The bill, for example, would set up an Office of Compliance within FERC to ensure consumers are protected and to inform Congress about FERC policy directions. But FERC officials have warned that such a set-up would build barriers between the enforcement staff and the commission. Critics have also noted that the House has included no new funding for the office (Greenwire, June 4).
But other portions of the bill have -- and will continue to draw -- support in the electric industry, including language that lays out a path of relief for utilities caught between Energy Department orders to continue operating and violating environmental regulations. The bill would ensure that power plants operating in compliance with an order under the Federal Power Act -- orders to operate to maintain reliability -- won't be found in violation of environmental laws.
The bill would also bolster communication between DOE and industry to protect oil and gas infrastructure during emergencies. Another provision would allow the secretary of Energy to take swift action -- without notice or hearings and facilitating information-sharing -- to protect the grid from rare solar flares, storms, physical or cyberattacks or an electromagnetic pulse.
Under the bill, the secretary would also have the authority to assemble a reserve of transformers to shore up the electric grid, as well as a voluntary program to identify and promote cyber-secure products.
In the efficiency title, the package would also change the definition of "energy savings" in energy savings performance contracts, or ESPCs, to include savings generated from renewable energy rebates and credits.
ESPCs allow federal agencies to enter into contracts with companies or utilities to install energy efficient systems and equipment at no upfront cost. The utilities or energy service companies hired to carry out the work are repaid through the savings generated from the efficiency upgrades.
Under the bill, DOE would be required to evaluate the savings value of existing ESPCs and report on past energy savings contracts that haven't been implemented.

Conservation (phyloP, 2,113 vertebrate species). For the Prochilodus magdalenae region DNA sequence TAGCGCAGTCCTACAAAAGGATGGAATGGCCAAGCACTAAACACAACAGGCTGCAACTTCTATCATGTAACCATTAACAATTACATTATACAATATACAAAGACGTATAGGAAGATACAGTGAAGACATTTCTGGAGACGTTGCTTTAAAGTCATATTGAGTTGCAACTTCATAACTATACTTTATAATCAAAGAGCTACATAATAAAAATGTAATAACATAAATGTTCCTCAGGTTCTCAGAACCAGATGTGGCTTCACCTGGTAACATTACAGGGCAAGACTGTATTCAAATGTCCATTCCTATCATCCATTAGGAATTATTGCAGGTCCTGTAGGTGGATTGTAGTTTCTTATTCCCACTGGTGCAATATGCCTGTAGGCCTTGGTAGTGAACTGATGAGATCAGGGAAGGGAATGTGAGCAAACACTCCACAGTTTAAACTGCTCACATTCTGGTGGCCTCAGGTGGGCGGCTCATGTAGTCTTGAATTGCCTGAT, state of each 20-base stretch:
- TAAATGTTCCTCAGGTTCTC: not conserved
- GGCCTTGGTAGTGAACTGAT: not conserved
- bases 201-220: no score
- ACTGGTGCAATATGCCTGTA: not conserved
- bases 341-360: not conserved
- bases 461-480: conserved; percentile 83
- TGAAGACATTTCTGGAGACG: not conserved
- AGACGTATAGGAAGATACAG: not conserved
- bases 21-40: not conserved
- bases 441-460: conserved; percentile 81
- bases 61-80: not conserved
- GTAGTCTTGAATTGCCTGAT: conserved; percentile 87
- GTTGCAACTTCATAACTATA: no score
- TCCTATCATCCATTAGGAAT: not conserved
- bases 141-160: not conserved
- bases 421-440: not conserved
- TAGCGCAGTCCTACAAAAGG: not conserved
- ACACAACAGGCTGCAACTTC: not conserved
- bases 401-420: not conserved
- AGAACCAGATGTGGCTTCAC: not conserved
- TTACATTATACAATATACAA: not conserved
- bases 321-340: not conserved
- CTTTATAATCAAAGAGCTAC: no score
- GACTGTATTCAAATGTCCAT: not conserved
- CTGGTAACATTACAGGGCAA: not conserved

The program and a similar one for utility energy service contracts have delivered billions of dollars of savings but remain mired in a budgetary battle over how the Congressional Budget Office scores long-term energy savings projects (Greenwire, March 18).
The title also includes language that would give stakeholders in the debate over energy savings standards for gas furnaces additional input before DOE puts out its final furnace rule next summer.
The bill would also require DOE to seek ways to improve energy efficiency at federal data centers and expand the agency's assistance to public schools that undertake energy retrofitting projects.
Tomorrow's markup comes as lawmakers are scrambling to wrap up an assortment of legislative business before heading home for the long August recess. A committee statement made no mention of a full committee markup, but should the bill receive the blessing of all panel members later this week, that should provide sufficient time to ready for a floor debate next week as planned.
In the statement, Energy and Power Subcommittee Chairman Ed Whitfield (R-Ky.) noted the "bipartisan collaboration that has gone into putting together this comprehensive bill."
Upton called the subcommittee vote "an important milestone" in meeting his "Architecture of Abundance" energy blueprint. "Wednesday's markup is the next step in ensuring we not only get this legislation done but get it done right," he said.